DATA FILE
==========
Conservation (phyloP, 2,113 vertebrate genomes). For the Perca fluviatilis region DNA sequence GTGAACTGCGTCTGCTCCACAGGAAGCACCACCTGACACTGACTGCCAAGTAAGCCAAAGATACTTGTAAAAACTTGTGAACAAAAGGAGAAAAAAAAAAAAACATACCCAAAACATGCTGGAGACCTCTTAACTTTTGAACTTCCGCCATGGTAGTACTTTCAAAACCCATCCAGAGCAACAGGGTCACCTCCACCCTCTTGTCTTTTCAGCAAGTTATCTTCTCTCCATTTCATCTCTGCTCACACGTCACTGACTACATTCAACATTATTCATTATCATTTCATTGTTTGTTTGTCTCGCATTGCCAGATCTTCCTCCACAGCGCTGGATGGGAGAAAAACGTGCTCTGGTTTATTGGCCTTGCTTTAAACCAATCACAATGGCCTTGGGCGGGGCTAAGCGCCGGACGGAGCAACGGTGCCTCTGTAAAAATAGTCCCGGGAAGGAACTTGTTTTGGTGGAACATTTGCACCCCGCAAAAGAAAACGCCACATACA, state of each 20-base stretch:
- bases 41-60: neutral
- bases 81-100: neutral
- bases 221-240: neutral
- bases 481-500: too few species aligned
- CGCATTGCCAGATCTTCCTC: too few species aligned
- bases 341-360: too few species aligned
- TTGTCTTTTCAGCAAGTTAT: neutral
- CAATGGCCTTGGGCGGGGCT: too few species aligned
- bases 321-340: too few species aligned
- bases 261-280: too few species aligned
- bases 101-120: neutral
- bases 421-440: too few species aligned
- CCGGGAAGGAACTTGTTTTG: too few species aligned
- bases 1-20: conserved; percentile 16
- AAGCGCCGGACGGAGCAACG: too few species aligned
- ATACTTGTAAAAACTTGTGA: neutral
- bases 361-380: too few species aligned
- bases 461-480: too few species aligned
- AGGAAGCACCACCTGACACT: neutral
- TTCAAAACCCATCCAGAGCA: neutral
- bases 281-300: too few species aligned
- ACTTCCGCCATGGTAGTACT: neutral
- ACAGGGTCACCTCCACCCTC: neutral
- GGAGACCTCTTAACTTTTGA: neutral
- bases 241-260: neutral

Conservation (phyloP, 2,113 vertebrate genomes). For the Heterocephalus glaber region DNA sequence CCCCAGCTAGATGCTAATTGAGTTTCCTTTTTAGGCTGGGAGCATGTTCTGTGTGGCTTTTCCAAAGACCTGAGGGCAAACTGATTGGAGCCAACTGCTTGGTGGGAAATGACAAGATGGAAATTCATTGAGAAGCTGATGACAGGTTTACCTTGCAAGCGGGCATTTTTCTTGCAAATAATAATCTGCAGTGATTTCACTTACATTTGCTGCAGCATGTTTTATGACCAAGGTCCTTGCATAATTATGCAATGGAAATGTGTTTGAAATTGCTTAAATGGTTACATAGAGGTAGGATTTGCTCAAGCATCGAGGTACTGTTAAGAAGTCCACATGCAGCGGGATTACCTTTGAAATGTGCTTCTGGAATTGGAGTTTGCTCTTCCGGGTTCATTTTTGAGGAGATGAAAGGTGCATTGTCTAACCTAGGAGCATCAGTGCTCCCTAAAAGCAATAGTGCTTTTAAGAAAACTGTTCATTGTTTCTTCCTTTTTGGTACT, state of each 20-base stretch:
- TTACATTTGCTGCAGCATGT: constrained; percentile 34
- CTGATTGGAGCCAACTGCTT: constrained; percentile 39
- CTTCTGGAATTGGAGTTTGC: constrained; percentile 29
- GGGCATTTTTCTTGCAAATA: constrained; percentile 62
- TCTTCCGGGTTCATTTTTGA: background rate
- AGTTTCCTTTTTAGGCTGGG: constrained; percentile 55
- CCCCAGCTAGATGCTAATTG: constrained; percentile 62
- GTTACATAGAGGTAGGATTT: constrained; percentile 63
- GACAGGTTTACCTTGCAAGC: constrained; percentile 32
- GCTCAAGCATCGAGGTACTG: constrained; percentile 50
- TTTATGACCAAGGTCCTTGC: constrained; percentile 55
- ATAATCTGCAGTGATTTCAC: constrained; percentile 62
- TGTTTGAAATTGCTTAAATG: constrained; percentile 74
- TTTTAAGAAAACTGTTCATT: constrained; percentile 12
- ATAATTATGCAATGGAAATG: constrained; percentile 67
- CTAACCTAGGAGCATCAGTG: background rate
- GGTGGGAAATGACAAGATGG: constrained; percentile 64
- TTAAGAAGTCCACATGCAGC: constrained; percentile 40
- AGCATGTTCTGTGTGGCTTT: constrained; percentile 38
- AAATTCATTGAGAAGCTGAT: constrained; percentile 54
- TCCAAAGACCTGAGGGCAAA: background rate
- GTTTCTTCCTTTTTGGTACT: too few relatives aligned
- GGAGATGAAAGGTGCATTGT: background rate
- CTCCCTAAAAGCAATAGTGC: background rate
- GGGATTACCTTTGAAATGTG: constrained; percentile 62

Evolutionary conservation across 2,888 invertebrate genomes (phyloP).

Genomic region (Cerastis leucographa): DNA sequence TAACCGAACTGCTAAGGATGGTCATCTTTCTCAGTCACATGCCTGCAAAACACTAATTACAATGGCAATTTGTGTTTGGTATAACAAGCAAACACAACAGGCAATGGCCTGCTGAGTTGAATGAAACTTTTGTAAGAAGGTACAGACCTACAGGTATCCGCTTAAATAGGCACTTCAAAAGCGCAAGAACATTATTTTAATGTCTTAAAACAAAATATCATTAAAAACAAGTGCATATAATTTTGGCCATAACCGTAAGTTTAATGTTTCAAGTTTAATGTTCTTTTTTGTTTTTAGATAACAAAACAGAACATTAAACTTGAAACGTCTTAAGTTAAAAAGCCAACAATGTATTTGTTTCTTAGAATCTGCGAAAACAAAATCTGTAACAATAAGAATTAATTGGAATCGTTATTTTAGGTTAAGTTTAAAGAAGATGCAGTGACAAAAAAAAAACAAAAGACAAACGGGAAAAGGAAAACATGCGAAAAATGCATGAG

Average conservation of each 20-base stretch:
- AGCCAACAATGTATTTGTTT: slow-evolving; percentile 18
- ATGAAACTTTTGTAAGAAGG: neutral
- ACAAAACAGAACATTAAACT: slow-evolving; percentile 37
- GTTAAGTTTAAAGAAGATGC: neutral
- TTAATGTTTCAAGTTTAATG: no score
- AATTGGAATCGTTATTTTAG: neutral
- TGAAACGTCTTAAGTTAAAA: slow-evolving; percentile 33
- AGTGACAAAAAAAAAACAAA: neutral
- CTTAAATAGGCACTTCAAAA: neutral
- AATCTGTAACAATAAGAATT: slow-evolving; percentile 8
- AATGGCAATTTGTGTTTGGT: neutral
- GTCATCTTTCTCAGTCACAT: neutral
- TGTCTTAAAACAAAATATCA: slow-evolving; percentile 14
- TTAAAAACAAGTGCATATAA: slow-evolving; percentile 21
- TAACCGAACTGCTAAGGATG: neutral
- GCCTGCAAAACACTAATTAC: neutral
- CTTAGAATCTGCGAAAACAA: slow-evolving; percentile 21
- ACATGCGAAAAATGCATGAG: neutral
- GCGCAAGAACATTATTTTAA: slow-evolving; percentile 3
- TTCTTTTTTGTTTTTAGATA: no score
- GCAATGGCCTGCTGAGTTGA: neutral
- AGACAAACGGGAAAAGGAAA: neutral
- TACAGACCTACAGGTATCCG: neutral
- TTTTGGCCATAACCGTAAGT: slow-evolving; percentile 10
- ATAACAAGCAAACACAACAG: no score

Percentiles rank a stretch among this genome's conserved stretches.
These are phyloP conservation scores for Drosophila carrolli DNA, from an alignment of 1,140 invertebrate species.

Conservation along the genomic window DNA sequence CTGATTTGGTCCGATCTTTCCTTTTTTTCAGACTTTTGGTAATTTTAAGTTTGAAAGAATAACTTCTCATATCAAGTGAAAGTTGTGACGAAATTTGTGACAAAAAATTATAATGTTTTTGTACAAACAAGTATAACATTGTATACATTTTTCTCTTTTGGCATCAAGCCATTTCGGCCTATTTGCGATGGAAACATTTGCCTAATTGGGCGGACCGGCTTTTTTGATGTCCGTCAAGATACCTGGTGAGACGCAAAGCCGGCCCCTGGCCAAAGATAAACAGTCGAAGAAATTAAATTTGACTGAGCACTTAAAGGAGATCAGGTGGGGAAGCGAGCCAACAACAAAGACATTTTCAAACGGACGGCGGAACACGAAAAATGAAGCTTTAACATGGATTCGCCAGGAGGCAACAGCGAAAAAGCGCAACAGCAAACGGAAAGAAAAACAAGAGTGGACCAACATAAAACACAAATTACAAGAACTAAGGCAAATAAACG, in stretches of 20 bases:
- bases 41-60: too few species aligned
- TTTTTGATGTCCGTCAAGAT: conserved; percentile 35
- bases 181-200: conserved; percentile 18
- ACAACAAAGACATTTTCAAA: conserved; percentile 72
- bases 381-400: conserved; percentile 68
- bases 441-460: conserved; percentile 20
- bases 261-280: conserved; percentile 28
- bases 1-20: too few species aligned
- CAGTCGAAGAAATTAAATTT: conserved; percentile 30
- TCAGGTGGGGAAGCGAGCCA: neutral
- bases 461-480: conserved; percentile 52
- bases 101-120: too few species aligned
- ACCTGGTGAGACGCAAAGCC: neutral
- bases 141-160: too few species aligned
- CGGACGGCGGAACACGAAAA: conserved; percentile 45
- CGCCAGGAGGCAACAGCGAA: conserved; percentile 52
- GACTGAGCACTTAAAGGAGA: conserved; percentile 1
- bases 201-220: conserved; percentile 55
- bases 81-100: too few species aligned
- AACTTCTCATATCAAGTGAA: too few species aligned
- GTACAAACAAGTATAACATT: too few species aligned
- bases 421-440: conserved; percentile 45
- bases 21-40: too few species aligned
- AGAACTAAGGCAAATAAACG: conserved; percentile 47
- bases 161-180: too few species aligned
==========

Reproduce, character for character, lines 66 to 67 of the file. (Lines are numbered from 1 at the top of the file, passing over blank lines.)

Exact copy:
- AATGGCAATTTGTGTTTGGT: neutral
- GTCATCTTTCTCAGTCACAT: neutral